In that sense, what first strikes us as some form of pain (emotional or otherwise) reveals something in need of healing…of care rather than avoidance…of action rather than inaction… In fact quite often, the greater the pain, the deeper the passion. That 17 cents pales in comparison to an ecosystem extinction, but it’s nevertheless an indicator of something not right. It’s really just a question of magnitude.

On what order of magnitude is the issue really?

Mary Oliver-one wild and precious life quote

Solid As Air

The distance we put between ourselves and whatever we don’t like is actually the activity of creating space. And the ability to create space is a skill that us westernized, 21st century humans have nearly lost the ability to do. I’m not talking about resistance–that’s a pushing back of energy. I’m talking about how to step back and view a situation with objectivity, a cool head and a warm heart. This requires the ability to create space, something I’ve referred to in previous blogs as ‘creating pockets of peace.’ Inherent in the ability to create space is room for a broader perspective, new ideas and a regenerative sense of well-being.

Isn’t that what we all really want deep down?

Think about that scene in The Abyss where a sense of wonder and curiosity for connection brought the crew to make an amazing and unexpected connection with a higher intelligence manifesting as autonomous ocean water. A sense of wonder, openness and curiosity is what creates the space for new ideas to emerge. To ground oneself with space is also the ultimate personal freedom. No one can take that ability away from you.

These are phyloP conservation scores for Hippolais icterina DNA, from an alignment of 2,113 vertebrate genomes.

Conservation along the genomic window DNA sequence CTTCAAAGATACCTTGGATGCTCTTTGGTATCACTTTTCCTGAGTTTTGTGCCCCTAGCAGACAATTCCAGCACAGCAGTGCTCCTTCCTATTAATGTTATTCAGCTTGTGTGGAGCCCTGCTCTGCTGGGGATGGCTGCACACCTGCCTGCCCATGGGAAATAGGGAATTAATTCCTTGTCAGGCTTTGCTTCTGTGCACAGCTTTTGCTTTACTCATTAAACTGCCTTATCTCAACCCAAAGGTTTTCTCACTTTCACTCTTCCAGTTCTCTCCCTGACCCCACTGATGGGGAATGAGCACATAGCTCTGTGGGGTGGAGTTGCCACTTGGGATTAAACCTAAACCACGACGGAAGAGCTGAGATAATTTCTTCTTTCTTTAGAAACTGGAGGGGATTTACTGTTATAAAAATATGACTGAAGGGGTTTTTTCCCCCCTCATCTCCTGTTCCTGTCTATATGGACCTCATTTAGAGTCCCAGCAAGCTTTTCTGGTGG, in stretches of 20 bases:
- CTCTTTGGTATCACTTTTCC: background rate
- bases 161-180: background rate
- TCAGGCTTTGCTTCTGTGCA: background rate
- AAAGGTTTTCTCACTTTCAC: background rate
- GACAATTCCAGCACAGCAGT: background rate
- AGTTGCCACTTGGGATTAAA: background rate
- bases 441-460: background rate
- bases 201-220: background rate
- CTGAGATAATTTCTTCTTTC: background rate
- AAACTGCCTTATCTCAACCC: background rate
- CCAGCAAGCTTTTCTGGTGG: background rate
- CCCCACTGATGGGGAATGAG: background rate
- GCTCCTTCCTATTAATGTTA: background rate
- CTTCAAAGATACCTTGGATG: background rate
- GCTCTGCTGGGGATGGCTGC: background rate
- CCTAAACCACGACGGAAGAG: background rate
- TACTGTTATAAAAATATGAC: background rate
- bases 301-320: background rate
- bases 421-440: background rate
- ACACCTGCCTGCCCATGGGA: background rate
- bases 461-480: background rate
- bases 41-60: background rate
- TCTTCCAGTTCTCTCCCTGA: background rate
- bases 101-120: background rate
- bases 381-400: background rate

Without mental or physical space, there is no room for growth.

new-zealand-fern koru

A Regenerative Renaissance

Creating space has both a regenerative and a productive purpose. Changing what you’re doing and the context you’re doing it in activates different areas of your brain. It comes from eliminating stuff in your life that isn’t actually that important to you. In the process, you re-acquaint yourself with the essence of who you are.

The biodiversity of ecosystems that still exist are infinitely precious, particularly since they have taken over two billion years to manifest in just the right way to support life. Think about who would do well if we were to become dependent on government and big business for our clean air, clean water and healthy food. Not you or me. And certainly not any living creatures who are perceived as ‘less than’ by humans.

Imagine a holistic scale, where something given a ‘1’ contributes to creating the greatest imbalance and fragmentation of life. At the other end, a ’10’ indicates something that contributes to creating the greatest balance and wholeness for all living things.

Where does your idea land?

New ideas, set against the background of early 21st century technology, should be explored in terms of their contribution to creating greater wholeness for all living things. From a common-sense view and one of personal passion–this is ultimately a win-win perspective. It’s the widest lens we can optimize, so nothing is left outside of this equation.